The Chatel tourist board organises regular farm visits to sample the cheese with fresh bread, sliced local sausage and crisp white wines like Marin and Crepy made by the shores of Lake Geneva, just a 40-minute drive away down the precipitous mountain road. Reinforcing Chatel's village atmosphere, little delis selling traditional farm products compete with ski-gear stores on the village's three main streets. A score of restaurants offer fondues and other hot cheese specialties. Dished up in a mountain inn, the berthoud — a concoction of Abondance cheese melted with garlic and wine and served with boiled potatoes — can be just the thing to recharge the batteries in the middle of a hard day on the pistes.
There are two cinemas, a couple of pubs and a handful of boutiques, some offering clothes spun from local wool, traditional pottery or woodwork, but Chatel is not really the place to come for chic shopping or wild apres-ski nightlife.
Instead alternatives to downhill include cross-country skiing, snowshoe wildlife walks to search for chamois, mouflons or marmots, skating and ice-fishing at Lake Vonne, or even scuba diving under the frozen surface of the little mountain pond.
For more highbrow pursuits, it's easy to combine a mountain holiday with cultural attractions like the renowned Gianadda Foundation art gallery in Martigny on the Swiss side of the valley, which in 2009 plans major exhibitions of work by the French sculptor Rodin and a selection of modern masterpieces from Moscow's Pushkin Museum.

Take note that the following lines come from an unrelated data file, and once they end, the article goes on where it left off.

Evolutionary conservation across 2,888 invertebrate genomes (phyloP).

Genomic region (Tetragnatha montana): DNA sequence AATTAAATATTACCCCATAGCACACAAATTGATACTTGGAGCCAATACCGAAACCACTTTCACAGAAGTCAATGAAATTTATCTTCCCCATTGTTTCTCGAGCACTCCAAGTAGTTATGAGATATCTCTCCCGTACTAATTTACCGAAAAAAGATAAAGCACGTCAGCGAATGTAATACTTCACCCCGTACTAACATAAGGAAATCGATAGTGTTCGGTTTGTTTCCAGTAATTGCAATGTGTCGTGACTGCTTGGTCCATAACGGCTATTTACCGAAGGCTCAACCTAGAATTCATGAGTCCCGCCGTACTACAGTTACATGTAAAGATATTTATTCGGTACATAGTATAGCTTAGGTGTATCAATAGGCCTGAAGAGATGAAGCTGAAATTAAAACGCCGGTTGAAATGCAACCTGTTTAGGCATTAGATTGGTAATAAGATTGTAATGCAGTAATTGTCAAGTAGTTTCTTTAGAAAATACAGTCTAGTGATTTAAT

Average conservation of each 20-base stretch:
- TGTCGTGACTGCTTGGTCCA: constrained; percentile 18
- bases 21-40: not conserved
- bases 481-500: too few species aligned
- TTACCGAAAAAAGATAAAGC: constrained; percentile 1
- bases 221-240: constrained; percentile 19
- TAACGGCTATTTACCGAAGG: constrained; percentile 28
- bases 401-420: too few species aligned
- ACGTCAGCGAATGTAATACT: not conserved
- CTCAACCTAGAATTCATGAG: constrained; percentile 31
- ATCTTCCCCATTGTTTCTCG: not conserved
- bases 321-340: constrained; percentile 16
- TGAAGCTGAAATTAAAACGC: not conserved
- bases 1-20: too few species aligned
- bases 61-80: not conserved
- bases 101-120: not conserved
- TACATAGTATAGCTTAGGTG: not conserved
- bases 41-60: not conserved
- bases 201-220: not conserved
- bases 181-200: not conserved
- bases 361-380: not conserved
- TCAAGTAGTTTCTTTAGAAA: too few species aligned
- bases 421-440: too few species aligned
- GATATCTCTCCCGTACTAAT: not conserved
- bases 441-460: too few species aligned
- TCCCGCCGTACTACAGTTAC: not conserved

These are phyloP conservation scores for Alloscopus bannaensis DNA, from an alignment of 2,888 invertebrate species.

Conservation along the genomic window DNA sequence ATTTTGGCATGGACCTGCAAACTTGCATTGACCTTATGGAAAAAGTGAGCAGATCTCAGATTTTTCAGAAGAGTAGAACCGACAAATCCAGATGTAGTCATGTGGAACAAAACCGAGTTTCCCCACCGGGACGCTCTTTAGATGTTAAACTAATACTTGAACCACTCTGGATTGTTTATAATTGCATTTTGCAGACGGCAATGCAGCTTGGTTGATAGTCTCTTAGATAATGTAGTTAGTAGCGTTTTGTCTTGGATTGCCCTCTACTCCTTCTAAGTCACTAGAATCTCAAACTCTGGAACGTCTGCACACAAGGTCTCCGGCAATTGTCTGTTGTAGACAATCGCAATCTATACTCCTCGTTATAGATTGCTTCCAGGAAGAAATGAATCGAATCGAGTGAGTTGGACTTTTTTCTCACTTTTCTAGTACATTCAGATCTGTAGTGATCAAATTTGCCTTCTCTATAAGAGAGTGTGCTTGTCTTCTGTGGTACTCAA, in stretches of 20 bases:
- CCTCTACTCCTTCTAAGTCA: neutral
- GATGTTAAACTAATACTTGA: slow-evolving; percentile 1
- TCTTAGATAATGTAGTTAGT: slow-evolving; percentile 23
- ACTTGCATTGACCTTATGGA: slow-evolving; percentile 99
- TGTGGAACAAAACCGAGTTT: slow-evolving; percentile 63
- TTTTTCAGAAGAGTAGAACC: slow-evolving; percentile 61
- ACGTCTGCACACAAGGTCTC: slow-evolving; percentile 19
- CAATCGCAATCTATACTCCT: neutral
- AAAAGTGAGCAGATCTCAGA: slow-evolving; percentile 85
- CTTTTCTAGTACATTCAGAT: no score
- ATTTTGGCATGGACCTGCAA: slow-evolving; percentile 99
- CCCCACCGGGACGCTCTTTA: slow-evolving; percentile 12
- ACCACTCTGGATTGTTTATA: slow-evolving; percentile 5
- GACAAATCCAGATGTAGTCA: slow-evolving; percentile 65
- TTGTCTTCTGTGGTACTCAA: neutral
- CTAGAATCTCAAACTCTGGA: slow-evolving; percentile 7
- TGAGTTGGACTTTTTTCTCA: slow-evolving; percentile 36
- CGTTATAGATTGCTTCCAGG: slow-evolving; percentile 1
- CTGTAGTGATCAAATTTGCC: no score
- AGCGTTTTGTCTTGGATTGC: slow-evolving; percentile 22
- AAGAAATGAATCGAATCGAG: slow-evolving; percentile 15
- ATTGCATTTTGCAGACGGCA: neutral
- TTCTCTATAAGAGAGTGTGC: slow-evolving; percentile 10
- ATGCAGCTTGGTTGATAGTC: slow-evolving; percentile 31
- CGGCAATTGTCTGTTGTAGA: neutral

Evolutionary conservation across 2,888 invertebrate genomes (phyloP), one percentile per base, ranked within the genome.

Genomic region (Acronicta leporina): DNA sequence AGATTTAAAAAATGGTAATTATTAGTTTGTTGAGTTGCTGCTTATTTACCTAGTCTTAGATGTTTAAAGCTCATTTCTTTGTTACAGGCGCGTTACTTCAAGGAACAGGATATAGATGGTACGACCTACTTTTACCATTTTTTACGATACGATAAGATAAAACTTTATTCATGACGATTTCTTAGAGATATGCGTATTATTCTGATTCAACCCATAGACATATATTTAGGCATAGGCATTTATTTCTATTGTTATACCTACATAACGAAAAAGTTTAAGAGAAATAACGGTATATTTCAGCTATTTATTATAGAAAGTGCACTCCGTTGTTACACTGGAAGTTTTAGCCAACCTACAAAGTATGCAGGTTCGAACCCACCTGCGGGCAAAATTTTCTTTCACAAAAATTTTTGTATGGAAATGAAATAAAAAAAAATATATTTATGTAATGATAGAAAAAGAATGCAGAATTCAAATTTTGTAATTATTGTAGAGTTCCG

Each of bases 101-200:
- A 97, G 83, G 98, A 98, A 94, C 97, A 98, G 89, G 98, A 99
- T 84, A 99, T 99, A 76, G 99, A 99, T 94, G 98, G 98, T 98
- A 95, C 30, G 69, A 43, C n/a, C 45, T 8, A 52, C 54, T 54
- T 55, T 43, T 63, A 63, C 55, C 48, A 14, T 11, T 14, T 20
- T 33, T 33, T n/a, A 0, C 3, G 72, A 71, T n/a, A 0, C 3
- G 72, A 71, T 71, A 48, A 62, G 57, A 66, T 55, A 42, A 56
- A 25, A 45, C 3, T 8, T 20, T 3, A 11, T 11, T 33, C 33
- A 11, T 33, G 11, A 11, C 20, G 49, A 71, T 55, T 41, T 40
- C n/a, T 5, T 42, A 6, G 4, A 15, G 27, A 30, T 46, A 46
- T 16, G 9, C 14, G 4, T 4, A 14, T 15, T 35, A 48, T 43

On the French bank of Lake Geneva are the turn-of-the century spa resorts of Thonon-les-Bains and Evian. From there, steamers cross the lake to the old Swiss city of Lausanne, headquarters of the Olympic movement. Geneva is just over an hour's drive along the lakeside.
Heading south, it's 90 minutes to Italy through the historic Great St Bernard Pass, where travelers can stay in the medieval hospice over 8,000 feet (2,470 metres) up in the mountains, which was the original home of the mighty St Bernard mountain rescue dogs.